China and the United States must avoid slipping into a Cold War-style standoff, a top Chinese diplomat said Wednesday.
The two countries will both lose out if they confront each other, Chinese State Councillor Wang Yi said.
“China and the United States can have competition, but should not use a Cold War mentality to view each other, and nor should they slip into the trap of a zero-sum game,” Wang stated, according to Reuters.
Wang accused “certain U.S. forces domestically” of “blackening” China’s name, which he warned has caused “serious harm to the atmosphere of Sino-U.S. ties.”
If this continues, both countries will suffer, Wang warned.
Wang’s comments were made on the sidelines of a United Nations meeting in New York, amid rising tension between the world’s two largest economic powers.
Last week, U.S. President Donald Trump’s administration hit Beijing with new sanctions, after accusing the Chinese military of purchasing Russian fighter jets and surface-to-air missile equipment. The U.S. Department of State said it issued the sanctions under the 2017 Countering America’s Adversaries Through Sanctions Act (CAATSA).
CAATSA includes sanctions on Russia in response to Moscow’s 2014 annexation of the Crimean peninsula.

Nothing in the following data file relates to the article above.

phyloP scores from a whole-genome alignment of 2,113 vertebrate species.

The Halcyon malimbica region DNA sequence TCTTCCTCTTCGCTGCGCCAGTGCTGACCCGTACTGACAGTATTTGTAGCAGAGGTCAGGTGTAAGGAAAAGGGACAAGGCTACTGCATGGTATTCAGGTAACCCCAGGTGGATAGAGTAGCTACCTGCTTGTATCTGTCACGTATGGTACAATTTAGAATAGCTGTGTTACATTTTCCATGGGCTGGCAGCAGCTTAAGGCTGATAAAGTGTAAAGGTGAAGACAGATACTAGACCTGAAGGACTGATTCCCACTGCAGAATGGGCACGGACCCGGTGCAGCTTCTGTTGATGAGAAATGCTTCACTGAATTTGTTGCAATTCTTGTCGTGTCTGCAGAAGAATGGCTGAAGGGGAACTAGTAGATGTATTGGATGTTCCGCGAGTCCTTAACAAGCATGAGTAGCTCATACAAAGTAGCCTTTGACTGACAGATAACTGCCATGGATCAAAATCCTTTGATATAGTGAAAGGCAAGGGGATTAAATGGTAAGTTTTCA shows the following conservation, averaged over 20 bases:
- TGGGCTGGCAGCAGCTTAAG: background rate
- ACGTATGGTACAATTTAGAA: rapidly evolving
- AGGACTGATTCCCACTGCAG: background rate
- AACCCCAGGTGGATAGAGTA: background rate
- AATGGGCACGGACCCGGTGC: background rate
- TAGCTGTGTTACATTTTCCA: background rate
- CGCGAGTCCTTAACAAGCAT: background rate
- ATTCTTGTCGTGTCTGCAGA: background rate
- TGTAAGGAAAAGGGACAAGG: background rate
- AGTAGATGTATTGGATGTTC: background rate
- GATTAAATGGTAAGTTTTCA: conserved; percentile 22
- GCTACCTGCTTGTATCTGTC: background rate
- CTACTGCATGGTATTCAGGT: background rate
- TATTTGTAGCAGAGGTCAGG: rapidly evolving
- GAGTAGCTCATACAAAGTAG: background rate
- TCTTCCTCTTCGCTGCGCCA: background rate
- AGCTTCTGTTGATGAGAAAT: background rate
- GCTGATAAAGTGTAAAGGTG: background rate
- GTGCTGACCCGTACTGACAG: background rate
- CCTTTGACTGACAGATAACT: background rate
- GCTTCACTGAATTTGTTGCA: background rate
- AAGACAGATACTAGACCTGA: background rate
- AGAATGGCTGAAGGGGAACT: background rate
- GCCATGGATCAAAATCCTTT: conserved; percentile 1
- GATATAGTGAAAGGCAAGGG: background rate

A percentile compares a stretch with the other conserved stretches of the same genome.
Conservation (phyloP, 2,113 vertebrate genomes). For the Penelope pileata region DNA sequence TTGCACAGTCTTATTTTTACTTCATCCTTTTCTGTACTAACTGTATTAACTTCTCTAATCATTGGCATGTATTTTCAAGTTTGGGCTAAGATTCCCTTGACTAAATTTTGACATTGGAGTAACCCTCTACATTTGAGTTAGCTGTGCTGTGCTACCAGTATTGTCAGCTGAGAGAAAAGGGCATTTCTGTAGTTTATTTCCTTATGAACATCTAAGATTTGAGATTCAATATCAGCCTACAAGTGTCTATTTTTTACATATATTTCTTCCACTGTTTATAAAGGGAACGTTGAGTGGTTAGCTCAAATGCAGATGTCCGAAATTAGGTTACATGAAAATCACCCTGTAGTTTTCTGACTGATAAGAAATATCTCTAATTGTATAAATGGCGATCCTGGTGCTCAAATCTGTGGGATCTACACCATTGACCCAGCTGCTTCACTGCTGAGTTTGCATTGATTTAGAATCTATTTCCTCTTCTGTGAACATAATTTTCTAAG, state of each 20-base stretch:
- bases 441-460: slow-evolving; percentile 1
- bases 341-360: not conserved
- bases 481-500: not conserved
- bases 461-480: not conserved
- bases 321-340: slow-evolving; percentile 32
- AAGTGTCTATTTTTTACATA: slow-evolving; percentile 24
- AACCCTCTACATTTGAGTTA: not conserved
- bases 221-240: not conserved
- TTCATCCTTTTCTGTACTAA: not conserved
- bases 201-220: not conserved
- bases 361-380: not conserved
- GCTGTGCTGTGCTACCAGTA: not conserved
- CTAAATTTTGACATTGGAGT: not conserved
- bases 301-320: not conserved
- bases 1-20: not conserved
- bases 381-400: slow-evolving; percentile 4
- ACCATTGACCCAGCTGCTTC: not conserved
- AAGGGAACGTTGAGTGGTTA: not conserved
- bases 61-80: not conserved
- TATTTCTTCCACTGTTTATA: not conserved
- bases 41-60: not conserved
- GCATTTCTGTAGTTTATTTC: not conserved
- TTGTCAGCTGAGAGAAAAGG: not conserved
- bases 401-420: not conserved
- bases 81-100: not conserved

“We will continue to vigorously implement CAATSA and urge all countries to curtail relationships with Russia’s defense and intelligence sectors, both of which are linked to malign activities worldwide,” State Department spokesperson Heather Nauert was quoted as stating by Fox News.
Chinese Foreign Ministry spokesman Geng Shuang condemned the measure as “unreasonable.”
“We strongly urge the U.S. to immediately correct its mistakes and revoke the so-called sanctions. Otherwise, it must take all the consequences,” Geng said.
— Bloomberg Markets (@markets) September 26, 2018
Geng didn’t give further details, though since then Beijing has hit back by denying a U.S. warship access to the port of Hong Kong.
As Inquisitr has previously reported, the USS Wasp was expected to arrive in port in October, though a U.S. consular spokesperson in Hong Kong said the Chinese government “did not approve” the docking request. However, the spokesperson for the U.S. consulate in Hong Kong expressed optimism for future visits.
“We have a long track record of successful port visits to Hong Kong, and we expect that to continue,” the spokesperson said.
The tit for tat comes as both countries have threatened to double down on trade tariffs. The Trump administration has slapped Chinese imports with around $250 billion in tariffs, which went into effect Monday. While Commerce Secretary Wilbur Ross has assured American consumers they won’t notice price increases on Chinese imports, finance experts like Chris Hogan disagree.
“This has the potential to impact a lot of areas that people need day to day to survive or to run their business,” Hogan told CNBC.
New @BIS_org data show Chinese deleveraging appears to have ended earlier this year, even before the trade war began. More than half of the reduction in China's non-financial corporate debt as a percentage of GDP from the mid-2016 record was erased in Q1 https://t.co/88sAurbbxk pic.twitter.com/M7270ukOKP
— 博思乐 (@boes_) September 26, 2018